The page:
British MPs will not get another chance to vote on the UK/EU Brexit deal until March 12, Prime Minister Theresa May has said.
Mrs May said this is to give more time for final discussions with European counterparts.
It comes as European Commission President Jean-Claude Juncker said none of the other states would oppose Britain if it wanted to ask for an extension to avoid crashing out on March 29 with no deal.
At present, the UK is set to leave at midnight French time, with or without a deal.
In the meantime, the House of Commons was to debate and vote on alternative Brexit plans.
Conservative MP Alberto Costa is seeking cross-party support for ring-fencing of the expatriates’ rights part of the deal. Campaigners British In Europe are urging Britons to write to their UK MPs to ask them to support this. See the Brexit section of our website or britishineurope.org.
A group of 25 British MEPs has also called for ring-fencing.
Meanwhile, the European Commission has set out measures so young Britons taking part in Erasmus+ in a no-deal can complete their stays without interruption.
They also require EU states to continue to take into account periods of paying into a UK state pension before Brexit for purposes of EU pension aggregation.
MEP Jean Lambert said she hopes the measures go through quickly, but added: “It is really disappointing the EU27 haven’t found a common solution in relation to other rights, including those connected to freedom of movement for work purposes or voting rights in local elections.”
The EU Parliament had raised these issues, she said.
A bill to give the vote back to Britons who have lived overseas for more than 15 years moves to a final debate stage in the House of Commons on March 22, after it was put off from January 25.
The bill, first presented to Parliament in July 2017, will then go to the House of Lords.
A french barrister is taking a case to France’s highest administrative court hoping for a referral to the European Court of Justice on whether Britons’ EU citizenship continues after Brexit.
The case is the only one seeking a ruling on this before Brexit. Barrister Julien Fouchet is not charging fees.
There is a crowdfunding appeal at crowdjustice.com/case/dont-touch-my-european-citizenship. The aim is to avoid any expenses for the 10 Britons in France involved in the case (see the Brexit section of our website for more).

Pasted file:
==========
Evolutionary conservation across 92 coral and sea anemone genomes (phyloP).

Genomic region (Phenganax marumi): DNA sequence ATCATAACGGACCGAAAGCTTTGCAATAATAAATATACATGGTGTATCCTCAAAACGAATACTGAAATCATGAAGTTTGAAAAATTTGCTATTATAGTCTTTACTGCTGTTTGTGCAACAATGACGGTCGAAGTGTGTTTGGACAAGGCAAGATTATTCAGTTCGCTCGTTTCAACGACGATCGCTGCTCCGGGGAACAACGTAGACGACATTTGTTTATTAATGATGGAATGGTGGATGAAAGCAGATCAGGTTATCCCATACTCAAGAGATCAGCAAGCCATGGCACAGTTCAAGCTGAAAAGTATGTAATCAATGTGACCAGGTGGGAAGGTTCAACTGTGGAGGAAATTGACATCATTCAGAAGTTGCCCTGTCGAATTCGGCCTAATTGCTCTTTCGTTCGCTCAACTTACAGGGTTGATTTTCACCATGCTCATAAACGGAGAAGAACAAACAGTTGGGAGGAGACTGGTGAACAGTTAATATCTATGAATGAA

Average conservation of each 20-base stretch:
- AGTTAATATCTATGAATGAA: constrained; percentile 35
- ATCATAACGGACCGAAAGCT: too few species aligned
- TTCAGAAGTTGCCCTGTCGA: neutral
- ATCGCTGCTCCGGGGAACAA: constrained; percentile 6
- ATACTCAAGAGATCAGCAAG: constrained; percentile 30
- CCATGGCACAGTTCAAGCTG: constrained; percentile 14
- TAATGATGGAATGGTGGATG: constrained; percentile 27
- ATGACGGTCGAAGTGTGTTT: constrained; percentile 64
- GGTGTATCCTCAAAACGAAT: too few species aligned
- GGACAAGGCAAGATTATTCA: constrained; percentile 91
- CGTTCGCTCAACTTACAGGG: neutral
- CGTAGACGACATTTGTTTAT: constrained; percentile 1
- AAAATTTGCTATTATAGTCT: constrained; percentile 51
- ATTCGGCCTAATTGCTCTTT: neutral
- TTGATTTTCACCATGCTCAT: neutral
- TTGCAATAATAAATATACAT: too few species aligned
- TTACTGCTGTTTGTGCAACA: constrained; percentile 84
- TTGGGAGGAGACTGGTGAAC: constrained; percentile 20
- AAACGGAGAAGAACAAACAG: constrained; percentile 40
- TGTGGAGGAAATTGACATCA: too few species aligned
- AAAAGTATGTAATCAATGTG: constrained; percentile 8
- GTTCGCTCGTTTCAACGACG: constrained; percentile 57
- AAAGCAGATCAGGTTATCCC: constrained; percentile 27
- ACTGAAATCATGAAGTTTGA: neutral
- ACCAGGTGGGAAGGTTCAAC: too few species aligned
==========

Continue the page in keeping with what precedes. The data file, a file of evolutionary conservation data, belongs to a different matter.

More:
Several British state pensioners in France wrote to Connexion over problems with validity of their cartes vitales.
A senior social security official told Connexion that there will be no interruption in their cover after Brexit. In case of technical issues, you should visit your Cpam to resolve this.
We received many testimonies from pensioners about how important it is that there should be no interruption to cover.
We passed some edited and unidentified extracts to British in Europe to help in discussions with the British authorities on the importance of Britain continuing to fund their care.
Holders of British passports should note that in the case of a no-deal Brexit you will not be able to enter the Schengen area, including France, if the passport has less than six months to run on it.
If you renewed your passport early, extra months may have been added which will not count towards this. Check your passport is still valid for travel in a no-deal at passport.service.gov.uk/check-a-passport.
Meetings on Brexit and its impact on businesses are being held in France during March.
The dates are: March 5 at the Ester Limoges Technopole in Limoges, March 7 at the CCI Vienne in Poitiers, March 12 at the CCI Dordogne Pôle interconsulaire at Coulounieix-Chamiers, March 14 at CCI Lot-et-Garonne in Agen, and March 21 at CCI Bayonne in Bayonne.
Registration for these meetings is at tinyurl.com/yyrbam2o.